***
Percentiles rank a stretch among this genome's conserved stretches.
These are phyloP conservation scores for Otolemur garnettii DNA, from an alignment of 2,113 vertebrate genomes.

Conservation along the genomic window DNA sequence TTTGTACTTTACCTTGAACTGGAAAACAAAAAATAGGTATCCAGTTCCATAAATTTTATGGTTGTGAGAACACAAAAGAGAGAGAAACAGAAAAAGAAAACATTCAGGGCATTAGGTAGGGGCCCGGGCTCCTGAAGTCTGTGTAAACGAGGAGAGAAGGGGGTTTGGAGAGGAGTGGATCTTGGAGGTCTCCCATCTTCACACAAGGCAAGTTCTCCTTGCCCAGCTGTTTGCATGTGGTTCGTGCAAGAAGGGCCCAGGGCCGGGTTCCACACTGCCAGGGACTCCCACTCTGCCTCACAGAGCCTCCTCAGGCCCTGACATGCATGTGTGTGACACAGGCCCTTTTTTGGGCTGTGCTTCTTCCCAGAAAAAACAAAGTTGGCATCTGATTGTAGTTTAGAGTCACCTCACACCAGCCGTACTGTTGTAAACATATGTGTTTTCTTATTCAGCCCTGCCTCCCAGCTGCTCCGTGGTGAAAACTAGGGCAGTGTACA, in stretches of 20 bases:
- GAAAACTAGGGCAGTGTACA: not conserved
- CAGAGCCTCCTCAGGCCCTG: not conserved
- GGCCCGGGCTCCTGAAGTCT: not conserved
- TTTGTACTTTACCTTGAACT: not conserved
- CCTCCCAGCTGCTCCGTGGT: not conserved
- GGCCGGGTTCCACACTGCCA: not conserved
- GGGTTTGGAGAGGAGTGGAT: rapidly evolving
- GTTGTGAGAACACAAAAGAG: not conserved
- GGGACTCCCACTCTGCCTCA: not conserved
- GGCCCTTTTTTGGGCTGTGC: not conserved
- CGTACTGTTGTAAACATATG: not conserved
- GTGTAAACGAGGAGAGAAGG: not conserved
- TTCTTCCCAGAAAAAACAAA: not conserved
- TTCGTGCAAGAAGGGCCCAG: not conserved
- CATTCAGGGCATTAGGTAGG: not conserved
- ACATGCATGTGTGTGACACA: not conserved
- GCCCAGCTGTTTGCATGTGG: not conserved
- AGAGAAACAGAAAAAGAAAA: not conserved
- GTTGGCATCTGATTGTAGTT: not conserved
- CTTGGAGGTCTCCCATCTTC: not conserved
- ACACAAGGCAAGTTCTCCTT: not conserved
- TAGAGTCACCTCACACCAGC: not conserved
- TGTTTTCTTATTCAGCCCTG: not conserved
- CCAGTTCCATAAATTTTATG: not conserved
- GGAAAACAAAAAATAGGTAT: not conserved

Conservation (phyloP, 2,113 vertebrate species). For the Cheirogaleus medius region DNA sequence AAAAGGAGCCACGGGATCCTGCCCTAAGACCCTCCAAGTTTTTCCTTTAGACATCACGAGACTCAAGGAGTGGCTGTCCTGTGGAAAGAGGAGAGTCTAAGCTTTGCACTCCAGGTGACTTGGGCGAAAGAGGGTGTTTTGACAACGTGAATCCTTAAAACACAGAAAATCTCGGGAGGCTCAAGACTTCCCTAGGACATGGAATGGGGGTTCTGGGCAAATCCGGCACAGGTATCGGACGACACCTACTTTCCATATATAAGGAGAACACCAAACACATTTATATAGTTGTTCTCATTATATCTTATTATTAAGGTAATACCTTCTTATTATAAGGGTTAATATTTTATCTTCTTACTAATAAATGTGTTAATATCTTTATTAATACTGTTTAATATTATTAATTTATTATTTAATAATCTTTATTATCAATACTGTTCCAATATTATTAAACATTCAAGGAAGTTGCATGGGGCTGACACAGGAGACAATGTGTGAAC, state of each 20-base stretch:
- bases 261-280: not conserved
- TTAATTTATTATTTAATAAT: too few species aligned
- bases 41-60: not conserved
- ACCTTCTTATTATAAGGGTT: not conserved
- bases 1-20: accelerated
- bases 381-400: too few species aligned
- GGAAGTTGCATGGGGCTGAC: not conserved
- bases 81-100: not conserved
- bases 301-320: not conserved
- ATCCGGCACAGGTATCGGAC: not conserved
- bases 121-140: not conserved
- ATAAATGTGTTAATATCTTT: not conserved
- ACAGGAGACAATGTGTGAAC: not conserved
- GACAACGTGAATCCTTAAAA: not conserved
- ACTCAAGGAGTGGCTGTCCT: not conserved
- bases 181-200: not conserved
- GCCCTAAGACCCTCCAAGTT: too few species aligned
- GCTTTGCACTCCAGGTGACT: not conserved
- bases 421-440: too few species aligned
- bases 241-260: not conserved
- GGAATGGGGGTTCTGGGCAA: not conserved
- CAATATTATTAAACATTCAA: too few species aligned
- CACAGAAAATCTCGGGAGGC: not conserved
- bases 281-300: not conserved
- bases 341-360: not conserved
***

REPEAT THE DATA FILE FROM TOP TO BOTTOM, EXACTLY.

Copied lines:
Percentiles rank a stretch among this genome's conserved stretches.
These are phyloP conservation scores for Otolemur garnettii DNA, from an alignment of 2,113 vertebrate genomes.

Conservation along the genomic window DNA sequence TTTGTACTTTACCTTGAACTGGAAAACAAAAAATAGGTATCCAGTTCCATAAATTTTATGGTTGTGAGAACACAAAAGAGAGAGAAACAGAAAAAGAAAACATTCAGGGCATTAGGTAGGGGCCCGGGCTCCTGAAGTCTGTGTAAACGAGGAGAGAAGGGGGTTTGGAGAGGAGTGGATCTTGGAGGTCTCCCATCTTCACACAAGGCAAGTTCTCCTTGCCCAGCTGTTTGCATGTGGTTCGTGCAAGAAGGGCCCAGGGCCGGGTTCCACACTGCCAGGGACTCCCACTCTGCCTCACAGAGCCTCCTCAGGCCCTGACATGCATGTGTGTGACACAGGCCCTTTTTTGGGCTGTGCTTCTTCCCAGAAAAAACAAAGTTGGCATCTGATTGTAGTTTAGAGTCACCTCACACCAGCCGTACTGTTGTAAACATATGTGTTTTCTTATTCAGCCCTGCCTCCCAGCTGCTCCGTGGTGAAAACTAGGGCAGTGTACA, in stretches of 20 bases:
- GAAAACTAGGGCAGTGTACA: not conserved
- CAGAGCCTCCTCAGGCCCTG: not conserved
- GGCCCGGGCTCCTGAAGTCT: not conserved
- TTTGTACTTTACCTTGAACT: not conserved
- CCTCCCAGCTGCTCCGTGGT: not conserved
- GGCCGGGTTCCACACTGCCA: not conserved
- GGGTTTGGAGAGGAGTGGAT: rapidly evolving
- GTTGTGAGAACACAAAAGAG: not conserved
- GGGACTCCCACTCTGCCTCA: not conserved
- GGCCCTTTTTTGGGCTGTGC: not conserved
- CGTACTGTTGTAAACATATG: not conserved
- GTGTAAACGAGGAGAGAAGG: not conserved
- TTCTTCCCAGAAAAAACAAA: not conserved
- TTCGTGCAAGAAGGGCCCAG: not conserved
- CATTCAGGGCATTAGGTAGG: not conserved
- ACATGCATGTGTGTGACACA: not conserved
- GCCCAGCTGTTTGCATGTGG: not conserved
- AGAGAAACAGAAAAAGAAAA: not conserved
- GTTGGCATCTGATTGTAGTT: not conserved
- CTTGGAGGTCTCCCATCTTC: not conserved
- ACACAAGGCAAGTTCTCCTT: not conserved
- TAGAGTCACCTCACACCAGC: not conserved
- TGTTTTCTTATTCAGCCCTG: not conserved
- CCAGTTCCATAAATTTTATG: not conserved
- GGAAAACAAAAAATAGGTAT: not conserved

Conservation (phyloP, 2,113 vertebrate species). For the Cheirogaleus medius region DNA sequence AAAAGGAGCCACGGGATCCTGCCCTAAGACCCTCCAAGTTTTTCCTTTAGACATCACGAGACTCAAGGAGTGGCTGTCCTGTGGAAAGAGGAGAGTCTAAGCTTTGCACTCCAGGTGACTTGGGCGAAAGAGGGTGTTTTGACAACGTGAATCCTTAAAACACAGAAAATCTCGGGAGGCTCAAGACTTCCCTAGGACATGGAATGGGGGTTCTGGGCAAATCCGGCACAGGTATCGGACGACACCTACTTTCCATATATAAGGAGAACACCAAACACATTTATATAGTTGTTCTCATTATATCTTATTATTAAGGTAATACCTTCTTATTATAAGGGTTAATATTTTATCTTCTTACTAATAAATGTGTTAATATCTTTATTAATACTGTTTAATATTATTAATTTATTATTTAATAATCTTTATTATCAATACTGTTCCAATATTATTAAACATTCAAGGAAGTTGCATGGGGCTGACACAGGAGACAATGTGTGAAC, state of each 20-base stretch:
- bases 261-280: not conserved
- TTAATTTATTATTTAATAAT: too few species aligned
- bases 41-60: not conserved
- ACCTTCTTATTATAAGGGTT: not conserved
- bases 1-20: accelerated
- bases 381-400: too few species aligned
- GGAAGTTGCATGGGGCTGAC: not conserved
- bases 81-100: not conserved
- bases 301-320: not conserved
- ATCCGGCACAGGTATCGGAC: not conserved
- bases 121-140: not conserved
- ATAAATGTGTTAATATCTTT: not conserved
- ACAGGAGACAATGTGTGAAC: not conserved
- GACAACGTGAATCCTTAAAA: not conserved
- ACTCAAGGAGTGGCTGTCCT: not conserved
- bases 181-200: not conserved
- GCCCTAAGACCCTCCAAGTT: too few species aligned
- GCTTTGCACTCCAGGTGACT: not conserved
- bases 421-440: too few species aligned
- bases 241-260: not conserved
- GGAATGGGGGTTCTGGGCAA: not conserved
- CAATATTATTAAACATTCAA: too few species aligned
- CACAGAAAATCTCGGGAGGC: not conserved
- bases 281-300: not conserved
- bases 341-360: not conserved